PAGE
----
The concept that gayatri leads to mukti and that Krishna nama leads to the lotus feet of Krishna comes from Caitanya-caritamrta, krishna-mantra haite habe samsara-mocana krishna-nama haite pabe krsnera carana: “While Krishna mantra delivers one from samsara, Krishna nama enables one to attain Krishna’s feet.” Here “Krishna mantra” refers to the Gopala mantra and its corresponding Kama gayatri, which is an incarnation of the Brahma gayatri. So it is Krishna mantra and its gayatri that delivers us from samsara, as the word gayatri, “song of deliverance,” (ganat, “song,” and triyate, “deliverance”) indicates. However, it does so in terms of the Bhagavatam’s twofold conception of mukti: muktir hitvanyam rupam svarupena vyavastiti. The mukti of the Bhagavata constitutes deliverance from the negative influence of our karma and an introduction to our svarupa in bhava bhakti, which could very well be that of Radha dasyam. Gayatri, having granted us liberation, retires and harinama remains in the foreground to grant us prema, taking us to the lotus feet of Krishna. Simply put, the gopas and gopis in Vraja do not chant gayatri but they do regularly chant the name of Krishna (harinama).

See also:
Brahma Gayatri and the Sacred Thread

Q. What language is spoken in the spiritual world? In Sri Caitanya’s and Krishna’s unmanifest (aprakata) lila, do the eternal residents of Navadwipa and Vrindavana speak Bengali and Brijbhasa, respectively, or do they speak Sanskrit? Is there scriptural information regarding this issue?

A. First of all, it is important to note that none of the languages you mentioned are inherently spiritual. Sanskrit is called the language of the gods, but the gods referenced reside within the material realm of experience. The world of God (Bhagavan) is said in the sruti to lie beyond the reach of words and mind, yato vaco nivartante aprapya manasa saha: “From whom speech and thought return (unable to reach him).” (Tait. U 2.9) This, of course, means that Bhagavan cannot be adequately described by words or fully understood by thought. Thus there is not enough that we can say about him. While it is said that those who sincerely chant his name capture Bhagavan, such utterance is not just a lip exercise. Rather it is a heart exercise. He is bhava grahi janardana. He accepts the spirit of our offering.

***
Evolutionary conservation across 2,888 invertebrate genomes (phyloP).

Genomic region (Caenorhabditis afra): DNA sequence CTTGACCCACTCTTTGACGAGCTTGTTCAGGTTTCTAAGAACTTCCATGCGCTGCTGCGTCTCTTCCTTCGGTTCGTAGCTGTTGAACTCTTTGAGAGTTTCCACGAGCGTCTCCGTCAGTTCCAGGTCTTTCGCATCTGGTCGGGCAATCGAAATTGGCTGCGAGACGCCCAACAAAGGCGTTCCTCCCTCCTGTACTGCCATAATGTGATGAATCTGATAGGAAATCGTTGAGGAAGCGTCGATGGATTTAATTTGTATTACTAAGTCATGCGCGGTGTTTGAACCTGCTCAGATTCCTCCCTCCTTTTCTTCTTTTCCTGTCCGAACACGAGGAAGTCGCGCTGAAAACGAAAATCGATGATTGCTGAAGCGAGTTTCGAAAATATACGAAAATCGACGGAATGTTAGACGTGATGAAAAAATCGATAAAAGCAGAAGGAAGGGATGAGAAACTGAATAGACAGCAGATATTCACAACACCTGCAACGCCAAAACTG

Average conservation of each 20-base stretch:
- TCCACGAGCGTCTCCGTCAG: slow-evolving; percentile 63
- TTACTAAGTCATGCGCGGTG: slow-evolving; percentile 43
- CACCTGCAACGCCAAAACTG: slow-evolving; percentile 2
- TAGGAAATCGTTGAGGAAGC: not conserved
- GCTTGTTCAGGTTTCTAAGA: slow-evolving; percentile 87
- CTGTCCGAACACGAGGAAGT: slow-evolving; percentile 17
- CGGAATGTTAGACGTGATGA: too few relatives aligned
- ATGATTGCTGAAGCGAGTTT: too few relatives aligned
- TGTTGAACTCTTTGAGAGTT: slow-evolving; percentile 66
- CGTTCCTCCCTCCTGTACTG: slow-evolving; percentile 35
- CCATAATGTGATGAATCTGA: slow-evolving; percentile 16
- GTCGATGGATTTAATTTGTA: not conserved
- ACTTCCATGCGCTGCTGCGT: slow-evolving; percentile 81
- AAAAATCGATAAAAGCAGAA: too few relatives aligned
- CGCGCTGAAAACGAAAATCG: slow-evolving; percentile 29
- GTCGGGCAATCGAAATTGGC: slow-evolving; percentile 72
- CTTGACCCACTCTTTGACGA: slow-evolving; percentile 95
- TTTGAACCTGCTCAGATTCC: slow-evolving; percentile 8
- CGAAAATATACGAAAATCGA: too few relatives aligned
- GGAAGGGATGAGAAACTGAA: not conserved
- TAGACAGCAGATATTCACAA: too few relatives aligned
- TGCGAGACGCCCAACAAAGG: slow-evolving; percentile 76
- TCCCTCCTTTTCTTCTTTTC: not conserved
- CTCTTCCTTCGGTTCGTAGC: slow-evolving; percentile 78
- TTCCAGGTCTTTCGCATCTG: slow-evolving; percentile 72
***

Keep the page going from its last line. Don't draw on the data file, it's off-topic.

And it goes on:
Sriman Mahaprabhu told Sri Isvara Puri that the learned say “visnave” and the ignorant “visnaya.” However, Bhagavan hears and understands the heartfelt visnaya but not the learned but heartless utterance of visnave. So, to enter the lila we must learn the language of the heart, as this is the real language of the lila, even though what is spoken may appear to be a vernacular of this world.

We do know from sastra that Sri Krishna speaks all languages, even those of the less evolved forms of life, birds and beasts. He is vividhabhuta-bhasa-vit, expert in different and astonishing languages. However, knowing another’s language does not insure actual communication. Thus here again the spirit of this quality is that Krishna knows the hearts of all, for it is our heart that we try unsuccessfully to express in words: “I wanted to tell you that I love you, but the words got in the way.”

The above notwithstanding, Sri Rupa Goswami tells us ,”Krishna expresses himself in the vernacular of the young gopis of Vraja, in Sanskrit to the respectful Indra, and in the colloquial dialect to the animals, the people of Kashmir, and the parrots. How amazing! How has he become expert in all these languages? (Brs. 2.1.66) Sri Jiva Goswami comments as follows: “This is the statement of an elderly observant resident of Vraja. Though the young girls of Vraja are mentioned, it is understood that all the residents are included. Krishna spoke to them all in a special dialect of that particular region called sauraseni, which is the language of Mathura. Vraja and Mathura, of course, were practically the same place with the same dialect. The word saurim, from the word sura, means Sanskrit, the language of the devas. Krishna also spoke to animals, including the cows and buffalos. Kiresu refers to the people of Kashmir and to parrots. Apabhramsa refers to a very low form of colloquial language. The idea is that according to the situation, he spoke the particular language.”

Sri Rupa and Jiva Goswamis are describing the prakata, or manifest, lila of Sri Krishna, but I see no reason why the same cannot apply to his aprakata-lila. Sri Caitanya Mahaprabhu primarily spoke Bengali in Navadwipa during his prakata-lila, and he was also a Sanskrit scholar. However, as already pointed out, such languages are not inherently spiritual anymore than any other aspect of the lila is, such as the style of clothes Mahaprabhu and Krishna wear. One may dress oneself in an approximation of the fashion of the dhama-vasis and learn the languages they appear to speak, but this will not qualify one to enter there. To enter we need to import the bhava that fuels the lila into our hearts, for in actuality the dress and language of the lila are all bhava. Learn to speak in this tongue.